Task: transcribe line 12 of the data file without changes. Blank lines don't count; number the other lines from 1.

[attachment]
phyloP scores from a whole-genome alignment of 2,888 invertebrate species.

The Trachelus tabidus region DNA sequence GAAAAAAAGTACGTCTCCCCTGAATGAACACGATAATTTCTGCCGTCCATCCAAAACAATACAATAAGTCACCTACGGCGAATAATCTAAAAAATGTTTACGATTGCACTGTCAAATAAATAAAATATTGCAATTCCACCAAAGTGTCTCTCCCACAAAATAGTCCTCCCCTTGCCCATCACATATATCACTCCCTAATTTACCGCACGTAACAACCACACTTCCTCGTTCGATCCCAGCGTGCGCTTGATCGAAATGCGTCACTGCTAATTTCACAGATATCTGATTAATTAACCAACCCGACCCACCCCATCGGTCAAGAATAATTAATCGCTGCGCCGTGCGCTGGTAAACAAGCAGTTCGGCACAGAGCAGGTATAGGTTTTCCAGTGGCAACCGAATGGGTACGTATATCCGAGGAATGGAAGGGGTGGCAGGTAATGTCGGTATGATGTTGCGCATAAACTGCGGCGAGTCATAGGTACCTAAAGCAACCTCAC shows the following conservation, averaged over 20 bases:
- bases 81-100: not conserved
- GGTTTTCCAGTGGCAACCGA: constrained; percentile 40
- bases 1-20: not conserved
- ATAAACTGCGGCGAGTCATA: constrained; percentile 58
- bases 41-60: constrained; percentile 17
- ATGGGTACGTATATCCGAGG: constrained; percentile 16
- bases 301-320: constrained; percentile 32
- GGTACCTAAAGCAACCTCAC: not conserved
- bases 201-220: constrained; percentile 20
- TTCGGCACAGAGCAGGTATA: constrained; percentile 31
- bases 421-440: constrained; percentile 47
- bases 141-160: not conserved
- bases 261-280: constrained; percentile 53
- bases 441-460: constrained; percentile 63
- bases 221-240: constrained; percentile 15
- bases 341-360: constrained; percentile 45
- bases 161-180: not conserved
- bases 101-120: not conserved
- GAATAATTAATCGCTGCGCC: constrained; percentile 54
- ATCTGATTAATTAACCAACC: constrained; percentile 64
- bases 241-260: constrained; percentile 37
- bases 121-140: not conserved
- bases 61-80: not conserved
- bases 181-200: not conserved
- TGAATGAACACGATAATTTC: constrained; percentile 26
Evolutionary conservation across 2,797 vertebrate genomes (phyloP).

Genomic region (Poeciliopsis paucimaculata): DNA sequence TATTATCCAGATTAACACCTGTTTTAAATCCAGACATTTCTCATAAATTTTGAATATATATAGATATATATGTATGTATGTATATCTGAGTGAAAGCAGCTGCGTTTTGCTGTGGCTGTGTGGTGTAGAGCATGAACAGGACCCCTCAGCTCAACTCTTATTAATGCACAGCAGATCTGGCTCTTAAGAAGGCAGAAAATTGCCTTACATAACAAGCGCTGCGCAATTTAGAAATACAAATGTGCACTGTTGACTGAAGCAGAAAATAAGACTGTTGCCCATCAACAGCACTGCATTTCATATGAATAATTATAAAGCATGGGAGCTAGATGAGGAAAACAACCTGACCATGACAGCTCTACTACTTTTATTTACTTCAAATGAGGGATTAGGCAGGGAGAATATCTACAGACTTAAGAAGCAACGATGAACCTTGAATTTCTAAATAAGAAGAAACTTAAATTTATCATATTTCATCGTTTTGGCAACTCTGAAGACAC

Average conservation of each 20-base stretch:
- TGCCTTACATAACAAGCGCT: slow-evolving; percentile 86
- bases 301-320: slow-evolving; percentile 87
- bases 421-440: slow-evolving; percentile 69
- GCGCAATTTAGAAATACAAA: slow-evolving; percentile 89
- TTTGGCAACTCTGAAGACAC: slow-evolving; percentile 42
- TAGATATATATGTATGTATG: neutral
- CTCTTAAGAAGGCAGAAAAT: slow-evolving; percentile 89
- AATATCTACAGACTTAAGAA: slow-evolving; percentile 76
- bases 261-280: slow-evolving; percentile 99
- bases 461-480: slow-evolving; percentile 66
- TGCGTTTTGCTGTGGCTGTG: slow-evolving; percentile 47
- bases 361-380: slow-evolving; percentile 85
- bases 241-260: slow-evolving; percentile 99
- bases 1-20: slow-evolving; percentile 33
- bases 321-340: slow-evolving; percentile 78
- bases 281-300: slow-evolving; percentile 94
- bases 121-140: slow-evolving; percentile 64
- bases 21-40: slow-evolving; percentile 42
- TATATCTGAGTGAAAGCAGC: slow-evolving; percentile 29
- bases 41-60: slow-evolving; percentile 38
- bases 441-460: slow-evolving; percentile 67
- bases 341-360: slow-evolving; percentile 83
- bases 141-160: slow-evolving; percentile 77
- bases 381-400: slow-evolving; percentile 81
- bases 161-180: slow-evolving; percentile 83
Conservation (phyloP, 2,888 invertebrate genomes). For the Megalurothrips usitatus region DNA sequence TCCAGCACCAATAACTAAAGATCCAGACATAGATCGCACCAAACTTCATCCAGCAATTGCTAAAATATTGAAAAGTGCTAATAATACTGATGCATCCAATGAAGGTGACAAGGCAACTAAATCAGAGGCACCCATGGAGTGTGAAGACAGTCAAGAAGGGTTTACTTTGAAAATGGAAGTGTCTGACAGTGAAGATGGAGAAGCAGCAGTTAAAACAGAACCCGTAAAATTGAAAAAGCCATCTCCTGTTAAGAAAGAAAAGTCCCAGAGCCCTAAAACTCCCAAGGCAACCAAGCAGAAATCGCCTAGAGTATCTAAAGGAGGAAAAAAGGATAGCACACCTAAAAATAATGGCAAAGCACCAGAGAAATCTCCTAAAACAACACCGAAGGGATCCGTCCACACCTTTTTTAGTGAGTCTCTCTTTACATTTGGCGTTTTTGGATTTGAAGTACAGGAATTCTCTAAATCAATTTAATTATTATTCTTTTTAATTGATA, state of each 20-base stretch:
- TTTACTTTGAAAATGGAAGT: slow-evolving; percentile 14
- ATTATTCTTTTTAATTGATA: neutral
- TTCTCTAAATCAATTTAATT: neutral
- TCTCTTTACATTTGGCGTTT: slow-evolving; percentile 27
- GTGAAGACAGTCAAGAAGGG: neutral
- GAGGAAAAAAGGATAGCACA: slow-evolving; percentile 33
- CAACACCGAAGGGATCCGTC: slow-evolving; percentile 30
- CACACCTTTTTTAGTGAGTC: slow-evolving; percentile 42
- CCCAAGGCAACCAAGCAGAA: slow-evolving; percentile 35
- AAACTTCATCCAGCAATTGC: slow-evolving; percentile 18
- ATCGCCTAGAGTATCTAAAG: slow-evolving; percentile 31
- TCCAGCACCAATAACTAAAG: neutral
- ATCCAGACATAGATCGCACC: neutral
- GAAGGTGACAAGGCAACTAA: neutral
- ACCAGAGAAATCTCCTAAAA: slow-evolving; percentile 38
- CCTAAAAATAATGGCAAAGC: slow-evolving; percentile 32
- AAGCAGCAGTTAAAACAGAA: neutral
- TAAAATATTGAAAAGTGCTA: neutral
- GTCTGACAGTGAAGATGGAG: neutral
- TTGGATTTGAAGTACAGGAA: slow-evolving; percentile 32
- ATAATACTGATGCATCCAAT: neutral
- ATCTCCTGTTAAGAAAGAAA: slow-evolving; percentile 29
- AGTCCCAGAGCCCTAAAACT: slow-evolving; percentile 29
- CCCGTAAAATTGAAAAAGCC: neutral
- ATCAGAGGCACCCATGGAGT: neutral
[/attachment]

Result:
- TTCGGCACAGAGCAGGTATA: constrained; percentile 31